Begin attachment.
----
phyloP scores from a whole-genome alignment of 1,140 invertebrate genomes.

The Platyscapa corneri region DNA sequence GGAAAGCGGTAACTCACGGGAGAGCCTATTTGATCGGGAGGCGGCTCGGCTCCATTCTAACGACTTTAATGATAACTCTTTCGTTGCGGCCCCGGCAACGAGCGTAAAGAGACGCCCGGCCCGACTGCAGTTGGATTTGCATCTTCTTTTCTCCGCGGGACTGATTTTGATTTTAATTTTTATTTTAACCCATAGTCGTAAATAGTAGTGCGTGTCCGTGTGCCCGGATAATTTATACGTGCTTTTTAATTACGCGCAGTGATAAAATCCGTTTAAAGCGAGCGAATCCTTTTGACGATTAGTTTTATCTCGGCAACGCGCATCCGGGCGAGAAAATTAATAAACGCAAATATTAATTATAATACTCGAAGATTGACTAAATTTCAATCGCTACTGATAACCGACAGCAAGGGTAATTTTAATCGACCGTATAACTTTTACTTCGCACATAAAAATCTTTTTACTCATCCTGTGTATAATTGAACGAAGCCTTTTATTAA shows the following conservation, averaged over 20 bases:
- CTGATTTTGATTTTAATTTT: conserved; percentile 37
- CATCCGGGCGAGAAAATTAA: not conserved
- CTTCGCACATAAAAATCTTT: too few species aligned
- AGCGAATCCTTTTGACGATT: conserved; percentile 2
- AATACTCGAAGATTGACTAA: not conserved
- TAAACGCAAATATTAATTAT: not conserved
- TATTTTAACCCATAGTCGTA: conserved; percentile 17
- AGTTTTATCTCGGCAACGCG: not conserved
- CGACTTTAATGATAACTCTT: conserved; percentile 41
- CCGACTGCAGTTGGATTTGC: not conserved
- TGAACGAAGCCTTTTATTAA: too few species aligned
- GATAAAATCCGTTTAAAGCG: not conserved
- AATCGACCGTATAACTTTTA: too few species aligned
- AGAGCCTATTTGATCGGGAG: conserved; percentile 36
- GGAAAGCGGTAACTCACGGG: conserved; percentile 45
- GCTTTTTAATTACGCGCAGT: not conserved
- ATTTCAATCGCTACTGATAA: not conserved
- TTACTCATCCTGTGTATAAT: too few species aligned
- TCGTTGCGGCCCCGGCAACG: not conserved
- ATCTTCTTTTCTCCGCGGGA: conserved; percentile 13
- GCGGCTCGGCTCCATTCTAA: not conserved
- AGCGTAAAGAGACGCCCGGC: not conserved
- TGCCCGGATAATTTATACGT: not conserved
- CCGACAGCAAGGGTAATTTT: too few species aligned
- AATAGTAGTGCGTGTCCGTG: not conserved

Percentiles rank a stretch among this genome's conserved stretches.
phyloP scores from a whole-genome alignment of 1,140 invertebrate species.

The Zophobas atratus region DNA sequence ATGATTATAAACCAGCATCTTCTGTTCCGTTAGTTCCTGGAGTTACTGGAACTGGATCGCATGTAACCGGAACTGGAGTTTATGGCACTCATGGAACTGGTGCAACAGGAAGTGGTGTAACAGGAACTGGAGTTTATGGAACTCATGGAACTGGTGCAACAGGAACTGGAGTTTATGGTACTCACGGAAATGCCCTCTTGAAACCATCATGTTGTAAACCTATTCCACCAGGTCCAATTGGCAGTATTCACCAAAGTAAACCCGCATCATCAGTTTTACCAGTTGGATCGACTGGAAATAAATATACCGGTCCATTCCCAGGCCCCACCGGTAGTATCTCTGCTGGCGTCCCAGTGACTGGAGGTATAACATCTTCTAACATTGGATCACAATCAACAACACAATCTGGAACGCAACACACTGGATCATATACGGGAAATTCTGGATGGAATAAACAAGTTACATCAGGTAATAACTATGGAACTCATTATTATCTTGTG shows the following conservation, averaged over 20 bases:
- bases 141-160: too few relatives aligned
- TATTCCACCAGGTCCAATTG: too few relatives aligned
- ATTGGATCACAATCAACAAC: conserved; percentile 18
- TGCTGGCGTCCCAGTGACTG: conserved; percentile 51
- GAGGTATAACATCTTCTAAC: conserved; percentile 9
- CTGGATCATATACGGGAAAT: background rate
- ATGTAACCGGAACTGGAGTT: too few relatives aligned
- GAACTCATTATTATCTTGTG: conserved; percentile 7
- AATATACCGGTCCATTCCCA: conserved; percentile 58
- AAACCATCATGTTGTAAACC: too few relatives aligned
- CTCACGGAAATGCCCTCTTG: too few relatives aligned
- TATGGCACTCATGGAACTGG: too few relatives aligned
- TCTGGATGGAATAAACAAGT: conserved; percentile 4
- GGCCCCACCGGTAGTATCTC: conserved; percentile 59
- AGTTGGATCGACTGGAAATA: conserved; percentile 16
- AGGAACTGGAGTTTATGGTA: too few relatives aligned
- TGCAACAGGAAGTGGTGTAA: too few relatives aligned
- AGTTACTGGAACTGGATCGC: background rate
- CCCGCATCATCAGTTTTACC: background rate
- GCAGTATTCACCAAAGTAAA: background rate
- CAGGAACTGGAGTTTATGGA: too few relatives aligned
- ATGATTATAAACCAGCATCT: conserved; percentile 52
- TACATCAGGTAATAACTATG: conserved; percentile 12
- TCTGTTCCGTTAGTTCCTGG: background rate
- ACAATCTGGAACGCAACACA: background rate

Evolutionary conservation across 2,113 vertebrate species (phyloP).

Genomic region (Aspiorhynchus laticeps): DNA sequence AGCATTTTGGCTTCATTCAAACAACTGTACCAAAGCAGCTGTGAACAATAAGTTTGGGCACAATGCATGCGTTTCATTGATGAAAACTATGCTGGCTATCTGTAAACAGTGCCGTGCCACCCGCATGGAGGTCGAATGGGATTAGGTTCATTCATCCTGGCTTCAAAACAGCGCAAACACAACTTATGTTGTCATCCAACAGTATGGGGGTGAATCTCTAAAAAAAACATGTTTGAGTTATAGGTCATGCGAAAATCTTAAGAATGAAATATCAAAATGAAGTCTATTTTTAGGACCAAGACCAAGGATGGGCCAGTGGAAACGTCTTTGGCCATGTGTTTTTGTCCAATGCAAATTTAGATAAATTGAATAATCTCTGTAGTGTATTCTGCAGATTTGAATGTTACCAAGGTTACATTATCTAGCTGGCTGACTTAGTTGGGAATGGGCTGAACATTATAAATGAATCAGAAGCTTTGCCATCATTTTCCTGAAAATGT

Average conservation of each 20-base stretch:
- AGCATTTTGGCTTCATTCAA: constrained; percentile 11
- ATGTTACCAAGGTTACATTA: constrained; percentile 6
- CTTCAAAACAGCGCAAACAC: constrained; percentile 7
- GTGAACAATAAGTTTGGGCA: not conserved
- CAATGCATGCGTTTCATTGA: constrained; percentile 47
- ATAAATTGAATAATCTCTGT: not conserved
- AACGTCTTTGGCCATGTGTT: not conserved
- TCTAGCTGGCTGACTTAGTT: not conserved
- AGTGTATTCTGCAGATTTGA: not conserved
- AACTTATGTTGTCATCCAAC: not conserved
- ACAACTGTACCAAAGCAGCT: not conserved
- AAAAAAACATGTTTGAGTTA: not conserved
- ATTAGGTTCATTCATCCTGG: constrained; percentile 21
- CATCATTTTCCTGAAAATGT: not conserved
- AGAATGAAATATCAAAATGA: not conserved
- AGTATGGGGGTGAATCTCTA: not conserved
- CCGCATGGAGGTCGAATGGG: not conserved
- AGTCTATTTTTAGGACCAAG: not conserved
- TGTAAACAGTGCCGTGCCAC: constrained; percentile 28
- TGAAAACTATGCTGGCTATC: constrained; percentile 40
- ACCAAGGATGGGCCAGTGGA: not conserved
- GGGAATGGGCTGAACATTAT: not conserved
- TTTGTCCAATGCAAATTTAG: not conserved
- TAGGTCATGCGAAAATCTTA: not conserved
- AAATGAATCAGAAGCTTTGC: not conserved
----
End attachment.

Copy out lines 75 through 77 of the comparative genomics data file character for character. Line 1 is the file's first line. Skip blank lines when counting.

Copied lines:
- CCGCATGGAGGTCGAATGGG: not conserved
- AGTCTATTTTTAGGACCAAG: not conserved
- TGTAAACAGTGCCGTGCCAC: constrained; percentile 28